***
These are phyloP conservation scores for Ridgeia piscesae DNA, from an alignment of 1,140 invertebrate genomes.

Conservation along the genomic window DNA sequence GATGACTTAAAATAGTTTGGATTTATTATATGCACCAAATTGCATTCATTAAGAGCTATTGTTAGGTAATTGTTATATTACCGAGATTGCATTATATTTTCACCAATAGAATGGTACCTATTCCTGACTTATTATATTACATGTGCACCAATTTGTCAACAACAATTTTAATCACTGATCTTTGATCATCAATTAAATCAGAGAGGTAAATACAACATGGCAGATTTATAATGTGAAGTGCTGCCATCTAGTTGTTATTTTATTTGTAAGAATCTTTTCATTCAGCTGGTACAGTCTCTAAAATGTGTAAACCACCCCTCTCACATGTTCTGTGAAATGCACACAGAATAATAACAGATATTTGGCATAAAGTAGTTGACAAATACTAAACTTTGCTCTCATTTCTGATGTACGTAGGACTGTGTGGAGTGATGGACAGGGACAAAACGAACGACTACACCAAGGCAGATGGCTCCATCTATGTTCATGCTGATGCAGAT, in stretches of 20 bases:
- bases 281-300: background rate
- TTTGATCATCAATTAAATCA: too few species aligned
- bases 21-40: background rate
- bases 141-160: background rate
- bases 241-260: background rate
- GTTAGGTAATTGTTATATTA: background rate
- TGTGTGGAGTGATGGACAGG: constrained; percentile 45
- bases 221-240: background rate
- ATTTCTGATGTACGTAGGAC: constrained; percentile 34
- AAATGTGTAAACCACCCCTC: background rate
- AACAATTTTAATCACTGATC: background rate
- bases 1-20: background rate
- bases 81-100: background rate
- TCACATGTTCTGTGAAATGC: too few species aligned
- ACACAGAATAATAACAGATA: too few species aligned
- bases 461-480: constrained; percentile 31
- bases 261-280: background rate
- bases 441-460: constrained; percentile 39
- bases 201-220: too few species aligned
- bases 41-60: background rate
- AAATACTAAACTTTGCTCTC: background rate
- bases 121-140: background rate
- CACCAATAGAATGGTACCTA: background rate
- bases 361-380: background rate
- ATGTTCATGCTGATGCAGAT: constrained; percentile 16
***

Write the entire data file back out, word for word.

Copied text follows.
These are phyloP conservation scores for Ridgeia piscesae DNA, from an alignment of 1,140 invertebrate genomes.

Conservation along the genomic window DNA sequence GATGACTTAAAATAGTTTGGATTTATTATATGCACCAAATTGCATTCATTAAGAGCTATTGTTAGGTAATTGTTATATTACCGAGATTGCATTATATTTTCACCAATAGAATGGTACCTATTCCTGACTTATTATATTACATGTGCACCAATTTGTCAACAACAATTTTAATCACTGATCTTTGATCATCAATTAAATCAGAGAGGTAAATACAACATGGCAGATTTATAATGTGAAGTGCTGCCATCTAGTTGTTATTTTATTTGTAAGAATCTTTTCATTCAGCTGGTACAGTCTCTAAAATGTGTAAACCACCCCTCTCACATGTTCTGTGAAATGCACACAGAATAATAACAGATATTTGGCATAAAGTAGTTGACAAATACTAAACTTTGCTCTCATTTCTGATGTACGTAGGACTGTGTGGAGTGATGGACAGGGACAAAACGAACGACTACACCAAGGCAGATGGCTCCATCTATGTTCATGCTGATGCAGAT, in stretches of 20 bases:
- bases 281-300: background rate
- TTTGATCATCAATTAAATCA: too few species aligned
- bases 21-40: background rate
- bases 141-160: background rate
- bases 241-260: background rate
- GTTAGGTAATTGTTATATTA: background rate
- TGTGTGGAGTGATGGACAGG: constrained; percentile 45
- bases 221-240: background rate
- ATTTCTGATGTACGTAGGAC: constrained; percentile 34
- AAATGTGTAAACCACCCCTC: background rate
- AACAATTTTAATCACTGATC: background rate
- bases 1-20: background rate
- bases 81-100: background rate
- TCACATGTTCTGTGAAATGC: too few species aligned
- ACACAGAATAATAACAGATA: too few species aligned
- bases 461-480: constrained; percentile 31
- bases 261-280: background rate
- bases 441-460: constrained; percentile 39
- bases 201-220: too few species aligned
- bases 41-60: background rate
- AAATACTAAACTTTGCTCTC: background rate
- bases 121-140: background rate
- CACCAATAGAATGGTACCTA: background rate
- bases 361-380: background rate
- ATGTTCATGCTGATGCAGAT: constrained; percentile 16